I joined Procter & Gamble in 1976 as a Brand Assistant on a test market product, Comet Liquid. Giving trial size versions of new products to consumers was the most important promotion to launch new products, as it gave customers a chance to try the product without paying for it. At that time most of the trial sizes were delivered through the mail or hung on front doors by crews of people. As you can imagine, those introductions cost a huge amount of money! My first major project was to run a test of In-Store Sampling to determine the effectiveness of handing out trial sizes in the stores compared to the costs of the other delivery methods. It was a huge coordination effort with R&D, package design, manufacturing, market research, sales, distribution, and brand services. But it was a success! I became the “expert” within the company about this type of introduction and it was because of that experience that another brand management person, Scott Cook, contacted me about using this type of sampling for a new food product.
In addition to Comet Liquid, I worked on Dawn, Ivory Snow and Dreft while at Procter & Gamble. After three years there, I moved to California and joined the Clorox Company working on Clorox 2, Twice as Fresh, and a group of new products that were either developed internally at Clorox, licensed from a German company, or acquired from local sources. New products were the “sexy” products to be managing, but in the early 80’s, nothing compared to the hype around the new personal computer market. At that point, I decided to see if I could apply the concepts I learned managing consumer packaged goods products to the emerging high-tech marketplace. Despite the fact that I didn’t have a electronic engineering or computer science background, I talked my way into a brand-new start-up, Software Publishing Corporation, which made productivity software for personal computers.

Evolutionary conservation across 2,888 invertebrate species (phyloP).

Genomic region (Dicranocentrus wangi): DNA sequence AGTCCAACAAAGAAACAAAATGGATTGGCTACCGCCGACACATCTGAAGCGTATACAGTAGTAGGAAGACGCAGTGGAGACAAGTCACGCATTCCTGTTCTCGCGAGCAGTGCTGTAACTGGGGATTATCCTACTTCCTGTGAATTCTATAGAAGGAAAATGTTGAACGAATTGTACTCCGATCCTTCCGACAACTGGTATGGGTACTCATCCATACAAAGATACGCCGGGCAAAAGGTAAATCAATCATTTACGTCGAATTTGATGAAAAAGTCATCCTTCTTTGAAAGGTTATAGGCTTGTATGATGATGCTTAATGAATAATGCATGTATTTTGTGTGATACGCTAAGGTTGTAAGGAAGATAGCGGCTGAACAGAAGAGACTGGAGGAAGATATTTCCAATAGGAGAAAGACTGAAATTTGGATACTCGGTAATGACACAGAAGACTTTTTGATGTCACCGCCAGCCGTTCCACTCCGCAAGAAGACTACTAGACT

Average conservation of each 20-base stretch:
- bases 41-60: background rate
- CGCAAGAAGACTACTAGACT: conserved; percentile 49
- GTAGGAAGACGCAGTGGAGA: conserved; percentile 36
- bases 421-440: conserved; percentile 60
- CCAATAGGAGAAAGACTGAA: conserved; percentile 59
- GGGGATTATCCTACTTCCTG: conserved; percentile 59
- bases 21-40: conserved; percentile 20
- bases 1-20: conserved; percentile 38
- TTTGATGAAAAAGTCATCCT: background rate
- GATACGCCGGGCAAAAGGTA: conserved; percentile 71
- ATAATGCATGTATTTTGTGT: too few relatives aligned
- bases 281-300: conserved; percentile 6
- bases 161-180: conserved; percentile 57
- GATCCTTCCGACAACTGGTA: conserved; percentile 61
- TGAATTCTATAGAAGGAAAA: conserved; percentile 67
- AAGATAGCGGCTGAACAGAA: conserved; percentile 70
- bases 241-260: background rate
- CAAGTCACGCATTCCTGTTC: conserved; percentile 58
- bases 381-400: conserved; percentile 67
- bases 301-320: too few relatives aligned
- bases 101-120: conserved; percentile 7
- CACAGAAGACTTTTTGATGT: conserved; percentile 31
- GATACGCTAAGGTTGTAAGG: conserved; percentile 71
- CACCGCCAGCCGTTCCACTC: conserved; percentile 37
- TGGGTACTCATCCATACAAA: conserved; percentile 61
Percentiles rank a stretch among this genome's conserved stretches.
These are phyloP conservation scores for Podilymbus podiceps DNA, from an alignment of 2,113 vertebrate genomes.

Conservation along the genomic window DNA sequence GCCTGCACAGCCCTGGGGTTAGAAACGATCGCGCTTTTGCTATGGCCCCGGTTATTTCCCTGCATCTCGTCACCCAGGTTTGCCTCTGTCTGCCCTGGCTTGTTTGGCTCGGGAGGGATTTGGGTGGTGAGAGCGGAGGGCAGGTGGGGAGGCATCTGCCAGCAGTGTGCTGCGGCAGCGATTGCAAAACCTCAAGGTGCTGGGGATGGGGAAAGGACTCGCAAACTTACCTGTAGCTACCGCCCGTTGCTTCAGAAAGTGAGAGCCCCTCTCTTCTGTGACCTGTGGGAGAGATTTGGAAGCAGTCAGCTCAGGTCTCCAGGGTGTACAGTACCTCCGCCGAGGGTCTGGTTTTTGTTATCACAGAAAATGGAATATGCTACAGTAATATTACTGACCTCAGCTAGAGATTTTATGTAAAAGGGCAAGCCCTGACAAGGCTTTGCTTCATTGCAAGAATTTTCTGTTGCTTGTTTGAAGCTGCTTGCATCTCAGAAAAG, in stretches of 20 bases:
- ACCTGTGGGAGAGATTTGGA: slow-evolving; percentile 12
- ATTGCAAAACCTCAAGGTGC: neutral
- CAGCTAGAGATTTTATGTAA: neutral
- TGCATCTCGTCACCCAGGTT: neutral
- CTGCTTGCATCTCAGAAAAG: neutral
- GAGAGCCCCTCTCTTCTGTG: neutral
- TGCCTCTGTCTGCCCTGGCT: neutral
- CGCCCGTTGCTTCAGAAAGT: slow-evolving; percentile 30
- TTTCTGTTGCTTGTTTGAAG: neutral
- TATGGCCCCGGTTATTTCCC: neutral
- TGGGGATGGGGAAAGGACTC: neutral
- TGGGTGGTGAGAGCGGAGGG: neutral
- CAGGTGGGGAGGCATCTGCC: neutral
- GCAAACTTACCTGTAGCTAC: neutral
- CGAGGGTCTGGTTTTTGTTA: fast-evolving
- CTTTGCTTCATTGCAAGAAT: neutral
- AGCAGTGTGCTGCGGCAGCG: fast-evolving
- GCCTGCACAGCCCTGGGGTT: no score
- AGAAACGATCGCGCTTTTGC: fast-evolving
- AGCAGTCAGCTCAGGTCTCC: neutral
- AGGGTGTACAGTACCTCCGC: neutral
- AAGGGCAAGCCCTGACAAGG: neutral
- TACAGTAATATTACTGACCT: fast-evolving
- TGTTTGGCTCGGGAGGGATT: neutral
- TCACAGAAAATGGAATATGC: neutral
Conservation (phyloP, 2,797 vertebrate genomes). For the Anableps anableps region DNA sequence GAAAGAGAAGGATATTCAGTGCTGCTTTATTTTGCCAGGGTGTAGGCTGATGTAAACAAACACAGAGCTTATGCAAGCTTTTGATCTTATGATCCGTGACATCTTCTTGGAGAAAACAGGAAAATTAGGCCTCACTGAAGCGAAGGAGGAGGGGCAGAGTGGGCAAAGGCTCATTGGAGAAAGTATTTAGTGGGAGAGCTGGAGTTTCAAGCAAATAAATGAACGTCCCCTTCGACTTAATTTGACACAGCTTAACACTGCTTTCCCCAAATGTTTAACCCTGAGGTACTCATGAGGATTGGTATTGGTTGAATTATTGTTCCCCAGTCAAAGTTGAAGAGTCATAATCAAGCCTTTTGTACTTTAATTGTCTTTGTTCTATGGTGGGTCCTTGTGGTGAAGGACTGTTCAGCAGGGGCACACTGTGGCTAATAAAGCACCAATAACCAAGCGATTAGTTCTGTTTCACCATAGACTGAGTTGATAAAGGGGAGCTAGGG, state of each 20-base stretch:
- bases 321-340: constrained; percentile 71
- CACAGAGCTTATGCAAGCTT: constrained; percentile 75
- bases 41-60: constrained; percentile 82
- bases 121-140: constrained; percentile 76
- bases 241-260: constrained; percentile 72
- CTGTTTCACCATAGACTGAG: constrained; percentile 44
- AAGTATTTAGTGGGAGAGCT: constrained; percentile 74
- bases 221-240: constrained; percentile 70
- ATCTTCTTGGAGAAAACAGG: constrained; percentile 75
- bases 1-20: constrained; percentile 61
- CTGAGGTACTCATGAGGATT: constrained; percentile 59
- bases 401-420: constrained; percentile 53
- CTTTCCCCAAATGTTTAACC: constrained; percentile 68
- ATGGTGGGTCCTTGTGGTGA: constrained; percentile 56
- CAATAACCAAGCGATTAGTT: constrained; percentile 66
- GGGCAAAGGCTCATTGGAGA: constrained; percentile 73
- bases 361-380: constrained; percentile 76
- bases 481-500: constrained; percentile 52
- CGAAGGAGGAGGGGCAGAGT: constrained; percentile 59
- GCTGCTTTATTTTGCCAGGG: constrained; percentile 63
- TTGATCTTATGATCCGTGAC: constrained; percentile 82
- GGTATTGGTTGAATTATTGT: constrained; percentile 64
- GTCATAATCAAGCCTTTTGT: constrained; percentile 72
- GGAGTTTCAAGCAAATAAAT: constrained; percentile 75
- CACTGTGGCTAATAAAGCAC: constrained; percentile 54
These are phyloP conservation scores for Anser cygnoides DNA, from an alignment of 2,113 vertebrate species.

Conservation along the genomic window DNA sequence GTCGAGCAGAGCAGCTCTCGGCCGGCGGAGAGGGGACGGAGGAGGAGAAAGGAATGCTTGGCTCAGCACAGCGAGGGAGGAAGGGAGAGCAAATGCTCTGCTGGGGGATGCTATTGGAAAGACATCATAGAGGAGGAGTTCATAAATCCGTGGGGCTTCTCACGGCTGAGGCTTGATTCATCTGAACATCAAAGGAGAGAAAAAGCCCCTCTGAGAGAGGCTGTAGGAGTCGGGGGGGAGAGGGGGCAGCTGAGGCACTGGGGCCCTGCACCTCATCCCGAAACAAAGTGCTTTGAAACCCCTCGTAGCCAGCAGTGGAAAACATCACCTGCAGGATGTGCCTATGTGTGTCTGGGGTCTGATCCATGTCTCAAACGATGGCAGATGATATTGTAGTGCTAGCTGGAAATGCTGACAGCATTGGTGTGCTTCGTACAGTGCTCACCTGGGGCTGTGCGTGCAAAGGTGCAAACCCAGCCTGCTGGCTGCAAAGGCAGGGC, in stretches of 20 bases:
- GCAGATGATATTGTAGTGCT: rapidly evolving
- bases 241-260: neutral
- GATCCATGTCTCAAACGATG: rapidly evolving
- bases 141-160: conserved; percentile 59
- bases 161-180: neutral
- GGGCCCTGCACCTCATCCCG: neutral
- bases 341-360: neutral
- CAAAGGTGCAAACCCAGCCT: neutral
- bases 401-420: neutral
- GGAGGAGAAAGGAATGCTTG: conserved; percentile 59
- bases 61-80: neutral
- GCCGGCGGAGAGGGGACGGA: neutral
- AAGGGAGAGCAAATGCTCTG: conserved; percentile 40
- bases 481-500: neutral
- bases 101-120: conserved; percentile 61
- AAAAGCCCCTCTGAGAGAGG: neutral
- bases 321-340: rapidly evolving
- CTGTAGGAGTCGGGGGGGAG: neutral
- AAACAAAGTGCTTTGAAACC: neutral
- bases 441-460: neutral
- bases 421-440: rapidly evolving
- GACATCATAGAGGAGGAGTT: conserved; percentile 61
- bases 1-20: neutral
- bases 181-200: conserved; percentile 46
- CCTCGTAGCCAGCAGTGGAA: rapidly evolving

One of the first products that I worked on was a new word processor under development. Working ’til all hours with the engineering team to make sure this product was designed for regular business people, we came up with some very innovative features. At the same time, we knew that Microsoft was developing their new word processor and would launch just after we were scheduled to ship ours. Knowing that getting potential customers to try our product and have them make the decision to buy before they saw the Microsoft product would be instrumental in our success, I turned to my old friend, the trial size. I worked with my product development team to come up with a way to disable some key features of the product, and put an easy to use “getting started” card in the envelope of the floppy disk. We gave thousands of copies to the retail stores, handed them out at trade shows, put 800 #’s in our advertising where people could call and request a sample. The trial-size promotion helped catapult pfs:write to the top of the non-secretarial market segment of the word processing category.
After leaving Software Publishing in 1988, I started my marketing strategy consulting practice and worked for many of the personal computer hardware and software companies, including: IBM, HP – printers and software, Apple, Epson, Egghead, Radio Shack, Compaq, and a wide variety of software companies. In addition, I developed a seminar series which taught consumer packaged goods concepts to high-tech companies selling their products through retail stores.
Guiding the marketing strategy of a complex, multi-product company is an evolutionary step from being the product manager of a single product. The wide range of skills I learned as a product manager have been instrumental in my entire career and helped me transition successfully from the disciplined consumer packaged goods market to the high-tech area.